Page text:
Affiris, a biotech company based in Austria, and the Michael J Fox Foundation, have announced the latest results of a vaccine they have been developing to treat Parkinson’s disease. Following the first stage of clinical trials, the results show promise of a vaccine that can combat the neurodegenerative disorder.
The idea of using some form of vaccine to help treat degeneration in the brain has been around for over 15 years. In a way this is a little surprising, as most people would associate vaccines with attempts to prevent infectious diseases such as tuberculosis or polio, rather than chronic diseases of the brain that don’t have an obvious link to bacteria or viruses.
The way vaccines work is by helping the immune system, giving the cells in the body that are responsible for getting rid of foreign bodies such as bacteria advanced warning of what those invaders might look like.
Most of the early work on vaccines for brain disorders comes from research into Alzheimer’s disease. Scientists investigated ways to clear lumps of protein (called amyloid beta), which accumulates in clumps called plaques, from the brains of people with dementia. They were able to show that vaccinating mice, engineered to develop some of the plaques seen in Alzheimer’s, with little fragments of this amyloid protein led to a decrease in the accumulation of amyloid in their brains.
Following this, researchers discovered that if you artificially produced antibodies (one of the most important bits of the immune system, which tag foreign objects for removal) to recognise amyloid and injected them into mice with amyloid plaques, then again you could clear away some of these clumps of sticky protein.
From Alzheimer’s to Parkinson’s
Although there are important differences between Parkinson’s disease, which mainly affects the control of movement, and Alzheimer’s disease, which affects memory and cognition, the accumulation of sticky proteins is a common feature of both diseases. In Parkinson’s, the aggregated protein is called alpha synuclein, and the lumps it forms inside cells are called Lewy bodies.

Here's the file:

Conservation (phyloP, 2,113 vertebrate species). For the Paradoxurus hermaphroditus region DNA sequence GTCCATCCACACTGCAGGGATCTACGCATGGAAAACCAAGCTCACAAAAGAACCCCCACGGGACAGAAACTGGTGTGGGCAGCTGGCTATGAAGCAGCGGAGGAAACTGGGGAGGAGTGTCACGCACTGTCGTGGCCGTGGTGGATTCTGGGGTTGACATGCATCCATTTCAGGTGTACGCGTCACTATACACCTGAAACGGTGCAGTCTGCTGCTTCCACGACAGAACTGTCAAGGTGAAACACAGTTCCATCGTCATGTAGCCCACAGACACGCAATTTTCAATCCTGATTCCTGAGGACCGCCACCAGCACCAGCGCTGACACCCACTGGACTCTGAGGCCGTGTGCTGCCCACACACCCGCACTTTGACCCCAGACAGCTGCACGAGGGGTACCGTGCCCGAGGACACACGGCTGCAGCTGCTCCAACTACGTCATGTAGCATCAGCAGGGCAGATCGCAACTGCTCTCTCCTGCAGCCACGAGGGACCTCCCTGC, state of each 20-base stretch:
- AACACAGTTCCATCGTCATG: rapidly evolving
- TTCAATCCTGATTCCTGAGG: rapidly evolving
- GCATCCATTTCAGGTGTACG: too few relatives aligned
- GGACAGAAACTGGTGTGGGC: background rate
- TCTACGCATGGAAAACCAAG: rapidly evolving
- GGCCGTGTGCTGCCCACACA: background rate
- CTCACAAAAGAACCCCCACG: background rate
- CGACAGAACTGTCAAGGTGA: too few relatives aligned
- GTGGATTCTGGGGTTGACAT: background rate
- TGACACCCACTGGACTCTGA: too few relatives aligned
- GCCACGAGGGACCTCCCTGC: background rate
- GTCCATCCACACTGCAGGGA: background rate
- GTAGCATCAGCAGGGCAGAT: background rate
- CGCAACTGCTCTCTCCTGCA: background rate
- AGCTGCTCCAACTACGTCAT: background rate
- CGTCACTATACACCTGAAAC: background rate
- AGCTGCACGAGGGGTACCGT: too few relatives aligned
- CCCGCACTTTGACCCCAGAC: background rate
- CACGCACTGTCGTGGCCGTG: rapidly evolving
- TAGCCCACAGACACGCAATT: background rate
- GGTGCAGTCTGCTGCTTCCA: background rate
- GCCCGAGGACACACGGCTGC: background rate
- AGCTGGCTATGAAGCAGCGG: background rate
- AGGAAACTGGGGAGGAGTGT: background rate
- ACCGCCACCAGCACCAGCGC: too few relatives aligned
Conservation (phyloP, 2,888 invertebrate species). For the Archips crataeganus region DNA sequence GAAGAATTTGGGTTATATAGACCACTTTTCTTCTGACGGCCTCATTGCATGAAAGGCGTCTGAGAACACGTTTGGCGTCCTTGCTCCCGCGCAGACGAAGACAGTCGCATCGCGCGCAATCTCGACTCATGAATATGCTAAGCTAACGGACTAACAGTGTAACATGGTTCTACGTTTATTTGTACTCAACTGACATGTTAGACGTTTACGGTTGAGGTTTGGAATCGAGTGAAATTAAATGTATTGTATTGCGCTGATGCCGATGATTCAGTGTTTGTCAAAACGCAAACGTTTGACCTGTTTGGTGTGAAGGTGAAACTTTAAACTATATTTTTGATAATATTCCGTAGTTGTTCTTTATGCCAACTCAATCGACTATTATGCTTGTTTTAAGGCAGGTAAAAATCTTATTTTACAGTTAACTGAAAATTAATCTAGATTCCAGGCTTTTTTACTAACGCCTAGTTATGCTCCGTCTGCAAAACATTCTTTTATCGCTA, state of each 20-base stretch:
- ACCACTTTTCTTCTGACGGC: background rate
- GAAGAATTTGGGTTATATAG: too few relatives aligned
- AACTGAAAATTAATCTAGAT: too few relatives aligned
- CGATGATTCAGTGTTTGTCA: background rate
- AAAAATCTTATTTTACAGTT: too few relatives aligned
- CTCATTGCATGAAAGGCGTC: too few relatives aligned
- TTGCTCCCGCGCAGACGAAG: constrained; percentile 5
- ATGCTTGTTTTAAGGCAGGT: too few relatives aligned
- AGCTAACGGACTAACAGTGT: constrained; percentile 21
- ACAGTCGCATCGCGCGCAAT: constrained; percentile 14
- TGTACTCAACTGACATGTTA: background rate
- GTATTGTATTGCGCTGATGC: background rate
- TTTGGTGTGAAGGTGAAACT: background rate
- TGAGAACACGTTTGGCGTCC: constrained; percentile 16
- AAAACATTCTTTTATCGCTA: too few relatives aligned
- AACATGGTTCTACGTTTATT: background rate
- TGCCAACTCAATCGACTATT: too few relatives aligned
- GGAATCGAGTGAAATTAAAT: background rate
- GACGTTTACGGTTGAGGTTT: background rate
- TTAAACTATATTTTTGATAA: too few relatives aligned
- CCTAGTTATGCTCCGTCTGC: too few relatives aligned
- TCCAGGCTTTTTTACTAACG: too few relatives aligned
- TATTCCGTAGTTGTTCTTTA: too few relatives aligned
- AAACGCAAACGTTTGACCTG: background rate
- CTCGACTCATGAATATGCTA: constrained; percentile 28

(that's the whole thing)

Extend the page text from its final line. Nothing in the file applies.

This gave researchers hope that using a similar approach in Parkinson’s might be beneficial. So, in 2004, when they treated mice engineered to develop these clumps of alpha synuclein with a vaccine designed to generate an immune response it seemed to clear some of the protein.
In the meantime, drug companies had started to check whether using vaccines in patients with Alzheimer’s could slow down the disease. The results were disappointing, mainly due to a severe side effect called an autoimmune reaction – essentially the body attacking itself. This halted research into vaccines for brain disease for a number of years, and still makes companies very cautious about going down this road.
The new approach
This is where the new approach used by Affiris comes in. An approach has been developed to reduce the possibility that the body will start attacking itself (using a technology called Affitopes) and showed in mouse models that they could generate the antibody response they were looking for with a small fragment of alpha synuclein.
What the team has now reported are the results of the first part of a clinical trial for this approach: showing that the vaccine doesn’t harm people (called a phase one trial), partly funded by the Michael J Fox Foundation. And in this it seems to have been successful. The vaccine was given to 24 people in the early stages of Parkinson’s, with eight people given a control, placebo injection at the same time. None of those given the vaccine developed the severe adverse reaction seen in some of the Alzheimer trials.
The patients were also examined to see whether they developed antibodies against alpha synuclein, and promisingly some of them did (although not all). Finally, they were assessed for changes in their Parkinson’s and – although this was a small, preliminary trial and the results need to be treated with caution – there was some evidence that the vaccine slowed down the progress of the disease.
Those with Parkinson’s now
As with any new drug, there is a lot of work to be done before we know whether the treatment really makes a difference. First of all Affiris is planning a follow up for this phase one trial, where they give the same people from the original trial a follow up or “booster” injection to see if this is safe and whether it improves some of the measurements they made in the first trial.
They then need to carry out careful evaluation in a much larger group of patients – hundreds, rather than 32 – and show that even if the patients don’t know whether they are being given the vaccine or a placebo they show some kind of benefit (a so-called blinded trial).
This is a long, slow process – a point highlighted by the Affiris medical officer, Dr Achim Schneeberger, who said that even if all of the follow-up trials went perfectly and they see real benefits for patients, it would be six to eight years before the vaccine would available generally. But this announcement marks the first step on this journey, and as such provides a glimmer of hope to patients with Parkinson’s.